World War I Honours and Awards Website

Captain E Lloyd Davies MC - Buckingham Palace   

Award at Buckingham Palace

Walter Hubert DOWNING MM


Date of birth10 December 1893
PlacePortland, Victoria, Australia
ParentsJohn and Cecilia (nee Hopkins) Downing 
Date of death30 October 1965
PlaceHeidelberg, Victoria, Australia
Scotch Year(s)1907 to 1911

Service record and post-war life

Walter was a 21-year-old law student at Melbourne University when he enlisted on 30 September 1915. He had earlier been rejected six times (!) on the grounds of inadequate chest measurement. His height of 5 feet 3 ¼ inches (162 cm) would not have allowed him to enlist before June 1915 when the minimum was lowered from 5 feet 6 inches to 5 feet 2. The Scotch Collegian noted that he was accepted after ‘having undergone a course of physical development.’ After three months in a depot at Bendigo he was allotted to reinforcements to the 7th Battalion. He arrived in Egypt on 28 February 1916.

On 1 April 1916 Walter joined the newly-formed 57th Battalion. Two days later he was hospitalised with an elbow injury. not rejoining his unit until 17 May. He fought at Fromelles and on 21 July 1916, the day after that calamitous battle, was made a Lance-Corporal. The following month he was promoted to Corporal.

A letter he wrote in 1916 was reproduced in The Scotch Collegian. In it he mentioned the recent deaths of several Old Boys in his brigade: Ernie Forsyth, Martyn Davies and Graham Cox. ‘There is no one whom we regret more than these men,’ he wrote, ‘and none whom the forces could spare less. They were popular everywhere they went, and all of them won and held the liking and respect of all ranks. As always, death took our very best, and the Old Boys here, as well as many others, feel their loss keenly.’ He spoke of Graham ‘Ned’ Cox, who had spent much time with him in the army, dying instantaneously but being thus spared ‘the pain of which we have seen so much’. He mentioned several other Old Boys in his battalion: Lieutenants Jack Laing, Les Elliott and J. Snowball. ‘Bill Turner and Tommy Hall were in “our little affair” of 19th July [Fromelles], he continued, but in another Brigade. We have all had a rough time lately.’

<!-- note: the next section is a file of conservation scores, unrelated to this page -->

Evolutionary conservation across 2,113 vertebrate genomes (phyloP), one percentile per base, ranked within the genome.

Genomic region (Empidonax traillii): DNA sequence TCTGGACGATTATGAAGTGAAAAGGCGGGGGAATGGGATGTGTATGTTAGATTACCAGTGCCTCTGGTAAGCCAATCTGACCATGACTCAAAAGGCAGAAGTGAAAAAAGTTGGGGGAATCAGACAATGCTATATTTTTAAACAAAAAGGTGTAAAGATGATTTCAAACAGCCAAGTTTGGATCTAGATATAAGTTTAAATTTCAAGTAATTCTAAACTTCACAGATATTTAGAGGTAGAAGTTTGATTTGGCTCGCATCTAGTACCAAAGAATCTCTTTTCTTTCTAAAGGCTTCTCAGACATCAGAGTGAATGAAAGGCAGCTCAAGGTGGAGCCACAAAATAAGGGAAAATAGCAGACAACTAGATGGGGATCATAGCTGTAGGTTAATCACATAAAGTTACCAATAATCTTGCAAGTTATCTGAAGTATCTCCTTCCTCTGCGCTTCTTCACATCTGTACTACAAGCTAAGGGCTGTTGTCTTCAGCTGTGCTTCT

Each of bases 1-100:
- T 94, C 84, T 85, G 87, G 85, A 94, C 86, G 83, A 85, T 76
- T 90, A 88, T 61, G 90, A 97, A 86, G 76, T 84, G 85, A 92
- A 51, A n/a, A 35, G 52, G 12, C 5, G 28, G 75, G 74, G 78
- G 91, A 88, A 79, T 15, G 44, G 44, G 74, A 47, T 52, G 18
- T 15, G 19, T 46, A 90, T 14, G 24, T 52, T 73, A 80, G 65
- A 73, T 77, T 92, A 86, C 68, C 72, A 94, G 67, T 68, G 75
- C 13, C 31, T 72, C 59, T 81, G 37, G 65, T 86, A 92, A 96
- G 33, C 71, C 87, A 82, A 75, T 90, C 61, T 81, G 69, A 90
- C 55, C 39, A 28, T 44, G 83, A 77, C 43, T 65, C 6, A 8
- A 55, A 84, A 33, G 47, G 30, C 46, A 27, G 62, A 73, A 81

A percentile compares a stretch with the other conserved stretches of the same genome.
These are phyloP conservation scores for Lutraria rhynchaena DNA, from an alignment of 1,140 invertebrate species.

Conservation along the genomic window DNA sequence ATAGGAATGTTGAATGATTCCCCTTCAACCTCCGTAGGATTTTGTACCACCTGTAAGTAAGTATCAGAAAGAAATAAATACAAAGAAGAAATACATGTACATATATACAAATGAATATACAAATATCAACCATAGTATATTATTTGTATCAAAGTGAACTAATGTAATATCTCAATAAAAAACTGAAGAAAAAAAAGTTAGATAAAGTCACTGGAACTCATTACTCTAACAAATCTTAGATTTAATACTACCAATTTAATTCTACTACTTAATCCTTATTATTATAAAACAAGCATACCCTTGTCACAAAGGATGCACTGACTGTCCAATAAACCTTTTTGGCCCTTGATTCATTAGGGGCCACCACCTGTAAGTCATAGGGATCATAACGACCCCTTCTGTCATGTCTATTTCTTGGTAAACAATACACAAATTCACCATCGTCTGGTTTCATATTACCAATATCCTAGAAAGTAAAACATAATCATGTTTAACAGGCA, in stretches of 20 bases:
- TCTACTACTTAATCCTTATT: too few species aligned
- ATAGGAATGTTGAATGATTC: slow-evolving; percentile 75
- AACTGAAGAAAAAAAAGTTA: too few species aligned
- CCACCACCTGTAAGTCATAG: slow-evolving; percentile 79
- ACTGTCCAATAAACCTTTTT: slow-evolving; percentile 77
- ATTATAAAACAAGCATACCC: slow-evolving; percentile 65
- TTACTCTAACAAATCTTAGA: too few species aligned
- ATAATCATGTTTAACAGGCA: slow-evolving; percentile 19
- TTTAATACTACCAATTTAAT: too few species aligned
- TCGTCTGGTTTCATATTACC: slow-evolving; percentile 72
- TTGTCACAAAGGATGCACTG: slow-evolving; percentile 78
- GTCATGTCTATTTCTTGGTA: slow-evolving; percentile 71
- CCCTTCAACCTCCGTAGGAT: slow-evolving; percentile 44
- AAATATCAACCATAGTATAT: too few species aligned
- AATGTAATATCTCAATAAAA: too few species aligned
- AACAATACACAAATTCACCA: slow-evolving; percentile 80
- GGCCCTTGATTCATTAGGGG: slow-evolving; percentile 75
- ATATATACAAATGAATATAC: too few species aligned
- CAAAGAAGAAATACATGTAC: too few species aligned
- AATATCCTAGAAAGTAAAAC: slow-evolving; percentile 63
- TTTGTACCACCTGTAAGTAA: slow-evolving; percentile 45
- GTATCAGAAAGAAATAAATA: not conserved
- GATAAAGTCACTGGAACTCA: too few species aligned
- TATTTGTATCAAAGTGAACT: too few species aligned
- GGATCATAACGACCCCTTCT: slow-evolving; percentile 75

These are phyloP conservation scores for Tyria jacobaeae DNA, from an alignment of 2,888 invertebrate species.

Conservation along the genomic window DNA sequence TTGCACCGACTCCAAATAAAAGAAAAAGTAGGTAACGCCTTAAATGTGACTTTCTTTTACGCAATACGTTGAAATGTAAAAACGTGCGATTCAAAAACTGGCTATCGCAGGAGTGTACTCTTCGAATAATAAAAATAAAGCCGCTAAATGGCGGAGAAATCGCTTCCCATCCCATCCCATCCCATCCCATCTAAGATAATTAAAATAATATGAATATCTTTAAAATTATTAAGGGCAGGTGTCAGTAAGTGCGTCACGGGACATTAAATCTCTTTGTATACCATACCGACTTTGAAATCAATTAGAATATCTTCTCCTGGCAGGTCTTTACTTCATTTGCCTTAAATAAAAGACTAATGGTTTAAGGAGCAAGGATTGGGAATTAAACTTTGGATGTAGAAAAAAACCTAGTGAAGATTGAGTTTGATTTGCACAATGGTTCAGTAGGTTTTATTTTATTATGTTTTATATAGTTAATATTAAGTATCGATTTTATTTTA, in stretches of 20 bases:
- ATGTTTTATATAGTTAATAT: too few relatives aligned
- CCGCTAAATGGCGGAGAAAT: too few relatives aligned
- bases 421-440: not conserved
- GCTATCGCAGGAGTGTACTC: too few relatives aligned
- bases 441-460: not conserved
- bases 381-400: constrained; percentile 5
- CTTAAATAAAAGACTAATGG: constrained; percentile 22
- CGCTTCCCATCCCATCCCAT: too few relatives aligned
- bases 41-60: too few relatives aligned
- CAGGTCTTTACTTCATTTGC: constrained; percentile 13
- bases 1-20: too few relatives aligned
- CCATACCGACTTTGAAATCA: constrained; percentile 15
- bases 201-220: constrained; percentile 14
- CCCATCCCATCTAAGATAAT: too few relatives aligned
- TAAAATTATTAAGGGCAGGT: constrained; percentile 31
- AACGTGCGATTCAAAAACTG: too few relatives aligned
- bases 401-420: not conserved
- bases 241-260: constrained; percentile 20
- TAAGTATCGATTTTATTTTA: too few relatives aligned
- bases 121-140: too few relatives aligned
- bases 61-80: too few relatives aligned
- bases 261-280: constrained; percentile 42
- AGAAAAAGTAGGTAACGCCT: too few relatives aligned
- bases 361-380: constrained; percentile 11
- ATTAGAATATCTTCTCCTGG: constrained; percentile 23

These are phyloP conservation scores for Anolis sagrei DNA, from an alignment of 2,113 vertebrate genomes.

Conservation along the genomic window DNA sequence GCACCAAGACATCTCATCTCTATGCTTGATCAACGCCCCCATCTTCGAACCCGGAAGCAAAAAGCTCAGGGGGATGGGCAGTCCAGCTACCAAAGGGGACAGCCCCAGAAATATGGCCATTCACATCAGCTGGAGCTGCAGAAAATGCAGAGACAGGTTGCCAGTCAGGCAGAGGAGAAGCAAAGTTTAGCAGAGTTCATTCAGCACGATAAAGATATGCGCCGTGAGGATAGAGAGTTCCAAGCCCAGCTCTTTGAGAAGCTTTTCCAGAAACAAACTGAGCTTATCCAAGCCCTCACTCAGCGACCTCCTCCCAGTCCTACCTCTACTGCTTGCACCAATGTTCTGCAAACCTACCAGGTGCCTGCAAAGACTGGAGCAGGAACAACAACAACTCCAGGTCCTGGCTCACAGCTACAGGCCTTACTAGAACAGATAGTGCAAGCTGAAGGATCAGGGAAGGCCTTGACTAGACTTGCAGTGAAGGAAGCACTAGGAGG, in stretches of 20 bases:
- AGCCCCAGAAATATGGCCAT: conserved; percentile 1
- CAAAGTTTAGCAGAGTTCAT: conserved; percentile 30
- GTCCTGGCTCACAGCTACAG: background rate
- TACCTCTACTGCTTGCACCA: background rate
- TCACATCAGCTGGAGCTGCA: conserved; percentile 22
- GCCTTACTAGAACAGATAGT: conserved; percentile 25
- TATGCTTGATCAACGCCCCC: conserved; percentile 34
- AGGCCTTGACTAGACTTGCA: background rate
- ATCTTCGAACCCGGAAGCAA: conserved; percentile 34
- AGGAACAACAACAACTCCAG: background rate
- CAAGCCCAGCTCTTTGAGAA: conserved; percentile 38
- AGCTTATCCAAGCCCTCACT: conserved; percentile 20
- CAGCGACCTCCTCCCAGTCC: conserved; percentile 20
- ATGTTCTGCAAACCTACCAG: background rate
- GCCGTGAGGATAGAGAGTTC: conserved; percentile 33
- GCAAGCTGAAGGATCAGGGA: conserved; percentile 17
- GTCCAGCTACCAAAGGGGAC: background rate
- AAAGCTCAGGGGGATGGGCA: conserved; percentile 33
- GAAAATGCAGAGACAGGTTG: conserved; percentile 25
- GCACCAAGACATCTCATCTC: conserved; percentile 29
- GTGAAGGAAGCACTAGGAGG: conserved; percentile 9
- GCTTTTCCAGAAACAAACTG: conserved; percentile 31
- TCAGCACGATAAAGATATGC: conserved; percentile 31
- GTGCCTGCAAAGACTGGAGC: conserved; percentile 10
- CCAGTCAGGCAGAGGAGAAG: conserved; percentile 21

Walter was appointed Lance-Sergeant in April 1917. In May he was sick in hospital for a week with tracheitis. On 31 October he received the Military Medal. The recommendation praised his ‘excellent work’ east of Glencorse Wood, near Ypres, on 25-27 September 1917. When the Company Sergeant-Major and platoon Sergeant became casualties, he was praised for ‘organising and despatching carrying parties under very heavy shell fire.’ Walter was recommended for the award by Brigadier ‘Pompey’ Elliott (see below). On 22 November 1918 he was promoted to Sergeant. He was in hospital sick for five days again in July 1918.

On 25 February 1919, after several weeks’ leave in Italy, Walter returned to Australia. He was the author of 'Digger Dialects: a collection of slang phrases used by the Australian soldiers on active service’, published in 1919 and a series of short accounts of life in the trenches, 'To the Last Ridge', in 1920. He was awarded the Dublin Prize in 1921 by Melbourne University for this publication. He was a Lieutenant-Colonel in the interwar militia.

After the war Walter graduated in law and formed a partnership with Scotch parent Harold Edward ‘Pompey’ Elliott. He married Dorothy Hambleton (d. 1967) in 1929 and they had four sons. He died at Heidelberg in 1965.

Photographs and Documents:


Recommendation for Walter Downing’s Military Medal.


  1. Australian War Memorial – Honours and Awards
  2. Mishura Scotch Database
  3. National Archives of Australia – B2455, DOWNING W H
  4. Scotch Collegian
  5. The AIF Project -

Page last updated: 11 November 2015